Setbacks, New Beginnings and Building Mental Resilience

1:30 am. Glass of red wine in hand. Crumbles of cheese and airplane snacks lingering on the coffee table. I have bags under my eyes, a persistent pulsing around my temples and stress-induced breakouts. The word “spent” doesn’t even begin to describe my entire being.

The last few weeks of my life were spent traveling for work to Kentucky, Ohio, Texas, Pennsylvania, Florida, California and back and forth to D.C. — seven states, seven-day work weeks, and a combination of lost luggage, cancellations and standby flights later, here I am.

Below are some photos from my past week:

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Needless to say, my life hasn’t been exactly ideal for training for a 50-mile race. I’ve had little time to run or strength train, let alone sleep or tame with my growing basket of laundry. But at this very moment, at 1:30 am on a Sunday night, I don’t feel fulfilled, or proud, or relieved; I feel disappointed. All I could think was that I failed to reach 60 miles this week; I only got to 40. And I didn’t run a long run of 18 miles; I had to stop at 14.5. Who cares that I ran before and after full-day shoots, ran in 100-degree weather or pulled 2-a-days for the sake of mileage? I failed to reach my goal, and for that, I had simply failed.

Fast forward six hours to 7:30 in the morning. This is what I love about Mondays: Whatever happened over the last seven days — good or bad — Mondays are a reminder that every morning you wake up is an opportunity to begin again; to reflect on last week’s triumphs and setbacks; to take pride in steps you took forward and to evaluate your shortcomings; and to set new goals for progress and self-improvement.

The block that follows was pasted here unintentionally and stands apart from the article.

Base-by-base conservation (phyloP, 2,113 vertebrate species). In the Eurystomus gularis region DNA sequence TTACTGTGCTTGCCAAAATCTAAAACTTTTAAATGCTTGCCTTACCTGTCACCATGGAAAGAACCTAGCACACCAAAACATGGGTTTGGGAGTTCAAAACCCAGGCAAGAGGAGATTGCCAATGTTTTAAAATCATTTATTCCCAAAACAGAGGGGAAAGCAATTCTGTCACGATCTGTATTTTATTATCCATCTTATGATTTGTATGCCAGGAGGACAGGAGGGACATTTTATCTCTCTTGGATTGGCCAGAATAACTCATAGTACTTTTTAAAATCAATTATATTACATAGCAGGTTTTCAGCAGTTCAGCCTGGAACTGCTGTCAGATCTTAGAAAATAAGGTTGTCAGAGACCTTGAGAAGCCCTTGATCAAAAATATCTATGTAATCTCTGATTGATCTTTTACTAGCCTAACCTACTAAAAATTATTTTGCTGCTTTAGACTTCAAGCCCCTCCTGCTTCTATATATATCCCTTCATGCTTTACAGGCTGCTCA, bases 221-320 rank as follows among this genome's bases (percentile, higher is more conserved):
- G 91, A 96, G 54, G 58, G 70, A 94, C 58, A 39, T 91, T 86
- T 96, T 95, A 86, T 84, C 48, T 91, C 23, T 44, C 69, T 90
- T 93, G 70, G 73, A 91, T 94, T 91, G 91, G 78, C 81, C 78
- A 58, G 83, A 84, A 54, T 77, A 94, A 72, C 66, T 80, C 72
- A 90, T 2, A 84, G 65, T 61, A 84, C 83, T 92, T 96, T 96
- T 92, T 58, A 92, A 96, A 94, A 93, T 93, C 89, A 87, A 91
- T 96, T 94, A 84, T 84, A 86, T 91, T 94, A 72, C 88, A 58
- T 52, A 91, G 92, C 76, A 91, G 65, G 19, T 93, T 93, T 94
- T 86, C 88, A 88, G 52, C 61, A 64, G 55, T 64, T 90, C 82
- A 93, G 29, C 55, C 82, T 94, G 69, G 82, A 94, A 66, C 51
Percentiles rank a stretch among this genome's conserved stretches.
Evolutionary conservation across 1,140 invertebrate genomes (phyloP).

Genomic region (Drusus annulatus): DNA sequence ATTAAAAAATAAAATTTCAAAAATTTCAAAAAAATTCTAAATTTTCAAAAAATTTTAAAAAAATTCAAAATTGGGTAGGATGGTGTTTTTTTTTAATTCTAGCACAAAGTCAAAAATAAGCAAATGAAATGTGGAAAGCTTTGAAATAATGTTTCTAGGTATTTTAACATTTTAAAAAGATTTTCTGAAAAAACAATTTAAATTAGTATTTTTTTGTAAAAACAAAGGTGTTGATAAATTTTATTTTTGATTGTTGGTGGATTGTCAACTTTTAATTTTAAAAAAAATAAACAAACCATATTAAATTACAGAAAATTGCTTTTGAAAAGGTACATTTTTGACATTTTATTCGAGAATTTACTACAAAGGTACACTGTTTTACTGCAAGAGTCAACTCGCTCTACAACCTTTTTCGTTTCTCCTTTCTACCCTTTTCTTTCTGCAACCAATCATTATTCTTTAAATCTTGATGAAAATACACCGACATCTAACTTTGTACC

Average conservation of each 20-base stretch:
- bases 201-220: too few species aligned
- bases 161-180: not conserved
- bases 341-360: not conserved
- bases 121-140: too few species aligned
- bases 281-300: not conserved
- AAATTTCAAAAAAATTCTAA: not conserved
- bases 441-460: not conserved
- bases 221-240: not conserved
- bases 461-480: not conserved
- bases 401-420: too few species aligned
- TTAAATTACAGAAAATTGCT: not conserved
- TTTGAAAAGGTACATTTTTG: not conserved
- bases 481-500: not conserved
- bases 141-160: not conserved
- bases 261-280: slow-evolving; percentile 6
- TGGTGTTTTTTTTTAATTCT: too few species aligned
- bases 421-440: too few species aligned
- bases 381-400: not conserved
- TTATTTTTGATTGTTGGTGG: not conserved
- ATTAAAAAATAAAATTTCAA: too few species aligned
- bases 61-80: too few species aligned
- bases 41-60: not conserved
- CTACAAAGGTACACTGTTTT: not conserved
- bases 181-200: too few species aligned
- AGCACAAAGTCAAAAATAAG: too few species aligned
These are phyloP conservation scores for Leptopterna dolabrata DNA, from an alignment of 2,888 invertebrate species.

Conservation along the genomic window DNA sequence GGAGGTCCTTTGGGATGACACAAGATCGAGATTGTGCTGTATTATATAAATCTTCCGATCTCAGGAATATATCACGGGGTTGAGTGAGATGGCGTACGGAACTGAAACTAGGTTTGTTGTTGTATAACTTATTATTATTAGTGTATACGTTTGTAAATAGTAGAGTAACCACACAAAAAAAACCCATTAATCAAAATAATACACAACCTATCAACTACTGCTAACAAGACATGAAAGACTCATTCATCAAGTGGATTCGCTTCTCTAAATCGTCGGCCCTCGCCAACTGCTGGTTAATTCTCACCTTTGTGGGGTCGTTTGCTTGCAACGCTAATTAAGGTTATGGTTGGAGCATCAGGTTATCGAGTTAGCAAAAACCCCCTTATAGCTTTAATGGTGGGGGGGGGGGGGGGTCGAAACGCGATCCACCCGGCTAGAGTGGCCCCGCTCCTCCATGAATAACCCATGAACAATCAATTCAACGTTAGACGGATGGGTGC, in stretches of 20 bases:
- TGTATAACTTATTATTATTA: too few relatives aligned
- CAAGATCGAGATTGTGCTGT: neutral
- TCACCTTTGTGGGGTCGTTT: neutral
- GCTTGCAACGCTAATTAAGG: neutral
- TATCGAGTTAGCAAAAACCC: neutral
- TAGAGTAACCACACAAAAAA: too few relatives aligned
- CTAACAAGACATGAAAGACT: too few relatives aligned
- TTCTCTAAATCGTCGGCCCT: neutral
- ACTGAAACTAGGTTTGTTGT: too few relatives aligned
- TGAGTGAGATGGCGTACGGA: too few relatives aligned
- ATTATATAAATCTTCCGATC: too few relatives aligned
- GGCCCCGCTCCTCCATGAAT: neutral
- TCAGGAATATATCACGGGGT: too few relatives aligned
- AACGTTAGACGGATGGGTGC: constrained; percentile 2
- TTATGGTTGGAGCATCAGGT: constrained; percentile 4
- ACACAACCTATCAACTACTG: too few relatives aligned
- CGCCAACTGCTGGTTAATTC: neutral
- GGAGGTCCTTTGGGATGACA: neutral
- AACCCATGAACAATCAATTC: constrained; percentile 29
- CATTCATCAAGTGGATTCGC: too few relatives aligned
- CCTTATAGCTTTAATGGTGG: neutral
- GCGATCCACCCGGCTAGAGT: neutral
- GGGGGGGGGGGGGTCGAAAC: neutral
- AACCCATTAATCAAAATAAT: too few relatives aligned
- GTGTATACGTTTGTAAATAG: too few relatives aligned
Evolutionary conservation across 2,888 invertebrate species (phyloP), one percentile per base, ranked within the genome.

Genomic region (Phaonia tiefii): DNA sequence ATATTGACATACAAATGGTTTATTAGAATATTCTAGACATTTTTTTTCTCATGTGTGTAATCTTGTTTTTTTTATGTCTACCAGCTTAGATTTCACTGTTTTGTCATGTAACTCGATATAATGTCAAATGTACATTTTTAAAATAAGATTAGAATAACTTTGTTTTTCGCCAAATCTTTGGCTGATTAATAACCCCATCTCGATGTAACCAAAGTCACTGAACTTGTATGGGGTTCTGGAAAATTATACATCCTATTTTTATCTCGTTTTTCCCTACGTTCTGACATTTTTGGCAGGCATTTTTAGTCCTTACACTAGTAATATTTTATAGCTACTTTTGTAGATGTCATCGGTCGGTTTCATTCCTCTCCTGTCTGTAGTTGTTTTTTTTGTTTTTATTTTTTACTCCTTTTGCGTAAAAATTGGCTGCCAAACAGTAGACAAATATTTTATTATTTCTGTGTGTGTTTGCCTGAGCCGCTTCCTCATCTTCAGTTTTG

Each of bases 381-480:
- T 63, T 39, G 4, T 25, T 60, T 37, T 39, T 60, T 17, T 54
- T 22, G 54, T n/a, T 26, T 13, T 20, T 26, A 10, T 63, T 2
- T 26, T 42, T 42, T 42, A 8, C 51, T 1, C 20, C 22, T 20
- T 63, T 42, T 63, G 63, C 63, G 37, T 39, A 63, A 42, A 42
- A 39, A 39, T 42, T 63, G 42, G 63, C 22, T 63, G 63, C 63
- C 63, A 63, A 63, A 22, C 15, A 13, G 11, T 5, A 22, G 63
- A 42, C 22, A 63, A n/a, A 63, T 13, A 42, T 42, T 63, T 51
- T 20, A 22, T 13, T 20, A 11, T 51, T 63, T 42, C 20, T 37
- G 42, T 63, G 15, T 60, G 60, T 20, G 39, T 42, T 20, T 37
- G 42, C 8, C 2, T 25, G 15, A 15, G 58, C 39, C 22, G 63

This particular morning, as I reflect on my last week — week 13 of MMTR 50 training — I really don’t know if I could have done much else. I pushed myself hard, professionally and personally, and life simply overtook my training. And that’s okay. Because running and isn’t about being perfect or the best all the time; in fact, it’s about learning to give it your all even in the face of imperfections challenges, so that you can learn to grow and learn what it takes to rise above. So when you do have setbacks, find peace in knowing that you’re giving your all; that life isn’t perfect and neither are we; and that pride should be taken wherever there is progress.

So I embark on week 14 of training. It’s 5 :05 in the morning. Large thermos of hazelnut coffee in hand. I have a spark in my eye birthed from a night’s rest in my own bed and a morning of reflection and refocusing. Looking ahead to this week and the weeks ahead (planning two marathons and four 50Ks) the word “exhilarated” doesn’t even begin to describe my entire being.

Happy trails,

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One thought on “Setbacks, New Beginnings and Building Mental Resilience

  1. Good luck, Jackie! I find that it’s easy to become compulsive about training plans in a way that’s self-destructive. Though it’s satisfying to meet goals and nail a checklist, I have to remind myself that sometimes the benefit of a full night of sleep is greater than the benefit of more miles on an overstressed body. You’re spot on that life can just overtake training! Hang in there!

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